The initial joint-values of the 4DOF virtual base can be determined with an algebraic inverse-kinematic approach based on the equality:
$${\user2{T}}_{{{\text{vir}},{\text{p}}}} \mathop = \limits^{!} {\user2{T}}_{{{\text{pre}},{\text{e}}}}.$$
The base of the virtual RCM-based manipulator is calculated as:
$${\varvec{T}}_{{\text {vir}},{\text {b}}} = {\varvec{T}}_{\text {rcm}}\, {\varvec{T}}_{{\text {vir}},{\text {init}}},$$
where \({\varvec{T}}_{\text {rcm}}\) is the transformation matrix specifying the RCM-frame, and \({\varvec{T}}_{{\text {vir}},{\text {init}}}\) the initial matrix which is necessary to orient the base of the virtual RCM-based manipulator correctly for the ball-joint DH-table. The two steps can be computed as follows:
$${\dot{\varvec{x}}}_{{\text {vir}},{\text {e}}}= {} \Updelta _{x}\left( {\varvec{T}}_{{\text {d}},{\text {e}}} ,\, {\varvec{T}}_{{\text {vir}},{\text {e}}} \right) ,$$
$${\dot{\varvec{q}}}_{\text {vir}}= {} {\varvec{J}}_{\text {vir}}^{\dagger }\, {\dot{\varvec{x}}}_{{\text {vir}},{\text {e}}},$$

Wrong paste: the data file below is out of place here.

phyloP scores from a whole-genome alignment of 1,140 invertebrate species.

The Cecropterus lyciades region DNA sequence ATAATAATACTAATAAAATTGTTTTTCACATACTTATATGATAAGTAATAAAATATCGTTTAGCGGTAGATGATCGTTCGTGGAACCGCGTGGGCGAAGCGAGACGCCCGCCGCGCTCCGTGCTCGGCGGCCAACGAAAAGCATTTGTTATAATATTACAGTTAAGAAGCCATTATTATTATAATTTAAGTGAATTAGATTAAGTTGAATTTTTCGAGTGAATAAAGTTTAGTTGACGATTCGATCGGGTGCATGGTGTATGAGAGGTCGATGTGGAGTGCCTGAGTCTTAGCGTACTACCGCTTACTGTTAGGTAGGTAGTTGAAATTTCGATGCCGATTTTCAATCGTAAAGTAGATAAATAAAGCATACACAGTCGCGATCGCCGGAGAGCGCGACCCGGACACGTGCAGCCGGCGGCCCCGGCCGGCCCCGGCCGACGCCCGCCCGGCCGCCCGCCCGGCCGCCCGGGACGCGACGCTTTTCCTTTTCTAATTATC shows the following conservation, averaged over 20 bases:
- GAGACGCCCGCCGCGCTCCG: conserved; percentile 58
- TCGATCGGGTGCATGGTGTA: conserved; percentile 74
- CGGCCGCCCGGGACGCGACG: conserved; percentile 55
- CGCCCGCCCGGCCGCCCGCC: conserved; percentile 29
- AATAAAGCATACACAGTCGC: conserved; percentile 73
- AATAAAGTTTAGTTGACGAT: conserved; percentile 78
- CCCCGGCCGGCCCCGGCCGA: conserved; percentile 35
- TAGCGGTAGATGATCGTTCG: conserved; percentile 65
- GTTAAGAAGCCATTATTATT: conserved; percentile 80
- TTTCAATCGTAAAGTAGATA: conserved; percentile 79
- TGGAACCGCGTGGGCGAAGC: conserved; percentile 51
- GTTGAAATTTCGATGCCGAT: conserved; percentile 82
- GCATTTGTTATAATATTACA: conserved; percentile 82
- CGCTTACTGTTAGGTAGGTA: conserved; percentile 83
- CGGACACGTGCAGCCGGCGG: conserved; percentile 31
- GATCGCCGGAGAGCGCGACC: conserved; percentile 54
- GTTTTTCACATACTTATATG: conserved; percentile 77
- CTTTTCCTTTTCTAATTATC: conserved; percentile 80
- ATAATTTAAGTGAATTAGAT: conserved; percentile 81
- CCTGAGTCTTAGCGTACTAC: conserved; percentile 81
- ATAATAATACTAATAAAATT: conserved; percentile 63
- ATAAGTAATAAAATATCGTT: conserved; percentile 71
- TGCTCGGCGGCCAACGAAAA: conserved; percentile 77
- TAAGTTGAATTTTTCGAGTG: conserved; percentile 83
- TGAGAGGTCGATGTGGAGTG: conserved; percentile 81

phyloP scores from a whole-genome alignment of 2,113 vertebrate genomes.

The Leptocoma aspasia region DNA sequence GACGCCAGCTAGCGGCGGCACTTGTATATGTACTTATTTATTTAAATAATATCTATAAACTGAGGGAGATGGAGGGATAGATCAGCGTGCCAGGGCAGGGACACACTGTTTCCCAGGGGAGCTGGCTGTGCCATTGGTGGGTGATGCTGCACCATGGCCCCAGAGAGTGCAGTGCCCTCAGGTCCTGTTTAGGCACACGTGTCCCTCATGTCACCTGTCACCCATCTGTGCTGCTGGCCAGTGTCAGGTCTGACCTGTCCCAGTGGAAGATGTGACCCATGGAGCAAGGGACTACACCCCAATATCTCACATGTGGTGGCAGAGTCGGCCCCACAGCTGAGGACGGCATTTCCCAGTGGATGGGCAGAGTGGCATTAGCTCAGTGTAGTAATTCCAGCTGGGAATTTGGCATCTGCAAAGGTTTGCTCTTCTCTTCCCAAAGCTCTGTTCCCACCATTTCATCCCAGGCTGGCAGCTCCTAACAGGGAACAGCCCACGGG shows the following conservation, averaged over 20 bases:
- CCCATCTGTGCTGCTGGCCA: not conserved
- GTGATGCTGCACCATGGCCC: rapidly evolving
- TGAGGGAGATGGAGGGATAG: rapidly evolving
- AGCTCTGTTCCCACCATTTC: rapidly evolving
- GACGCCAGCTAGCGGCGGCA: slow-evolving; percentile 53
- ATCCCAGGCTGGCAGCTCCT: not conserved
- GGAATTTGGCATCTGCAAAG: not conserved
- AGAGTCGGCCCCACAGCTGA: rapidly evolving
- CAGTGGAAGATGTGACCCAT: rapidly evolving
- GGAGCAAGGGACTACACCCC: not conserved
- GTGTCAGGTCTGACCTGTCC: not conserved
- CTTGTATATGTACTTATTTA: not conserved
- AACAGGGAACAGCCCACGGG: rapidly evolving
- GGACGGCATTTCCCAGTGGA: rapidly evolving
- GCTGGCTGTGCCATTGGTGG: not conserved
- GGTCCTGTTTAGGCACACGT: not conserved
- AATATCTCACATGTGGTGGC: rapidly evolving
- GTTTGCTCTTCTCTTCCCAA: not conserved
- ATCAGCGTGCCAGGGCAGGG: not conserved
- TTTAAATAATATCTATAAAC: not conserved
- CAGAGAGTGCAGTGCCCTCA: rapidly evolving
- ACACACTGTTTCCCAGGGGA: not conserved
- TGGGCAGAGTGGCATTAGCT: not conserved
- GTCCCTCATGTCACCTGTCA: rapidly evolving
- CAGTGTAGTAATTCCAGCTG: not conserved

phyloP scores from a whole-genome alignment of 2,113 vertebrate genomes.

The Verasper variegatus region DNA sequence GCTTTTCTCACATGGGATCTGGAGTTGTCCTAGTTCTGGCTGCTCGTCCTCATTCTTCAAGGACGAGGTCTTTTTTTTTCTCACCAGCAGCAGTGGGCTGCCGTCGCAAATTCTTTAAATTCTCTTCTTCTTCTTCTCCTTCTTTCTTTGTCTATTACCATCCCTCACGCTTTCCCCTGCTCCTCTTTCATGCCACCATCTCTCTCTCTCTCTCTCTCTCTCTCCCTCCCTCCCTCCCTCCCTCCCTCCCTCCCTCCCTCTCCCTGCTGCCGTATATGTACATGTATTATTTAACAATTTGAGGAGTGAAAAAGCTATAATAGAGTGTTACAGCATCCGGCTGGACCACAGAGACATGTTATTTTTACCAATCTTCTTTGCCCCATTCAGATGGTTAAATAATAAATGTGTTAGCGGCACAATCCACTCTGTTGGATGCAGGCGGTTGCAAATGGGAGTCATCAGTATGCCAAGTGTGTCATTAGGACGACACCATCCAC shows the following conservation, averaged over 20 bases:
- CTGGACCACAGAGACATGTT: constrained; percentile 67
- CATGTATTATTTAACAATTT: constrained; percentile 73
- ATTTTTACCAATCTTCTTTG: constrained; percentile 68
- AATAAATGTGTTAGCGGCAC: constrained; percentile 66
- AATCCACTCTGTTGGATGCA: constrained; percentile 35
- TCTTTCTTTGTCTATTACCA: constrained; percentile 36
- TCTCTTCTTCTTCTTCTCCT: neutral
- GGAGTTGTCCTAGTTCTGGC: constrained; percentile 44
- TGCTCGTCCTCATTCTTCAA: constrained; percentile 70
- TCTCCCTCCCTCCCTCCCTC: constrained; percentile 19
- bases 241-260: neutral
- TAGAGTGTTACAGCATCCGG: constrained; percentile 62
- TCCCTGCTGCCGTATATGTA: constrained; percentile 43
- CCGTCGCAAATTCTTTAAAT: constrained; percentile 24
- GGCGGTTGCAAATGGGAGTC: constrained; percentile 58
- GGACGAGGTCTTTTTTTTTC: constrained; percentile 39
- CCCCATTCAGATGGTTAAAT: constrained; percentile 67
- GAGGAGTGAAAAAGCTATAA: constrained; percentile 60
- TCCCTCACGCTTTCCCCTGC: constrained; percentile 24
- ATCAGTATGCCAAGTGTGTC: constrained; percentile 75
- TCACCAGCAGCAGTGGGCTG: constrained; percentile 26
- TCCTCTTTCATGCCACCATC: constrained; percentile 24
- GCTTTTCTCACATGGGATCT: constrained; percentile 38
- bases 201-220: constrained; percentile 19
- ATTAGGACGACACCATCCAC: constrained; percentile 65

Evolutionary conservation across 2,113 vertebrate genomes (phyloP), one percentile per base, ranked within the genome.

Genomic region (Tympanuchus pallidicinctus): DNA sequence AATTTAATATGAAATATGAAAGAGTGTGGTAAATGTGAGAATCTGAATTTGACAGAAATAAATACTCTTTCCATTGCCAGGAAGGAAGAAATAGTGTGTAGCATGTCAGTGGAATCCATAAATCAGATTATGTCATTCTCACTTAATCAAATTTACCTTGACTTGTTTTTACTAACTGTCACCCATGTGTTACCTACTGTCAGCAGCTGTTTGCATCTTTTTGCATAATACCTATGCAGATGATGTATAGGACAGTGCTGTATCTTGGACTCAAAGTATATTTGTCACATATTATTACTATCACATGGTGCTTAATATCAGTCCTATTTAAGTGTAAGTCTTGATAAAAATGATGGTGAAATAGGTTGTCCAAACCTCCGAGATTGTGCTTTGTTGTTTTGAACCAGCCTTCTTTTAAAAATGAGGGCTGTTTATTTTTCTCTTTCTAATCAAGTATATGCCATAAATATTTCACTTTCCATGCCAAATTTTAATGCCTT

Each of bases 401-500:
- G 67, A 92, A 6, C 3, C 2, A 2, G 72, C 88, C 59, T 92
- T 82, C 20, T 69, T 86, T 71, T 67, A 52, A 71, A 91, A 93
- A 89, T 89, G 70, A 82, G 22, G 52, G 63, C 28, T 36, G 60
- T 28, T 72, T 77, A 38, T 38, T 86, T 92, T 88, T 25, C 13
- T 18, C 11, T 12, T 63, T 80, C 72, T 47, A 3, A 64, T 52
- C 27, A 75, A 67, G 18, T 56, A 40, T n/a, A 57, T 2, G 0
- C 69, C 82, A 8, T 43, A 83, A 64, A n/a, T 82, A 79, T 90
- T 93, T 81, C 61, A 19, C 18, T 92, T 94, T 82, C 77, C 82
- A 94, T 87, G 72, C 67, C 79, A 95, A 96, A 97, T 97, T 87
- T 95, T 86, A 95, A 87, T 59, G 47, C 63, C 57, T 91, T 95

$${\varvec{q}}_{\text {vir}}(t+1)= {} {\varvec{q}}_{\text {vir}}(t) + \Updelta t\,{\dot{\varvec{q}}}_{\text {vir}},$$
$${\varvec{T}}_{{\text {vir}},{\text {p}}}= {} f_{{\text {vir}},{\text {p}}}\left( {\varvec{q}}_{\text {vir}}(t+1)\right) ,$$
$${\dot{\varvec{x}}}_{{\text {pre}},{\text {e}}}= {} \Updelta _{x}\left( {\varvec{T}}_{{\text {vir}},{\text {p}}} ,\, {\varvec{T}}_{{\text {pre}},{\text {e}}} \right) ,$$
where \({\varvec{T}}_{{\text {d}},{\text {e}}}\) is the desired user-defined end-effector pose, \(\Updelta _{x}\) is a function which provides the 6DOF task-space velocity necessary to transition from the second to the first homogeneous transformation matrix, and \(f_{{\mathcal {C}},i}\) is providing the ith intermediate transformation matrix from the forward kinematics of chain \({\mathcal {C}}.\) The pseudo-inverse of the Jacobian matrix is denoted as \({\varvec{J}}^{\dagger }.\) The joint-values for the complete kinematic chain are obtained by a combination of the pre-RCM-chain and post-RCM-chain,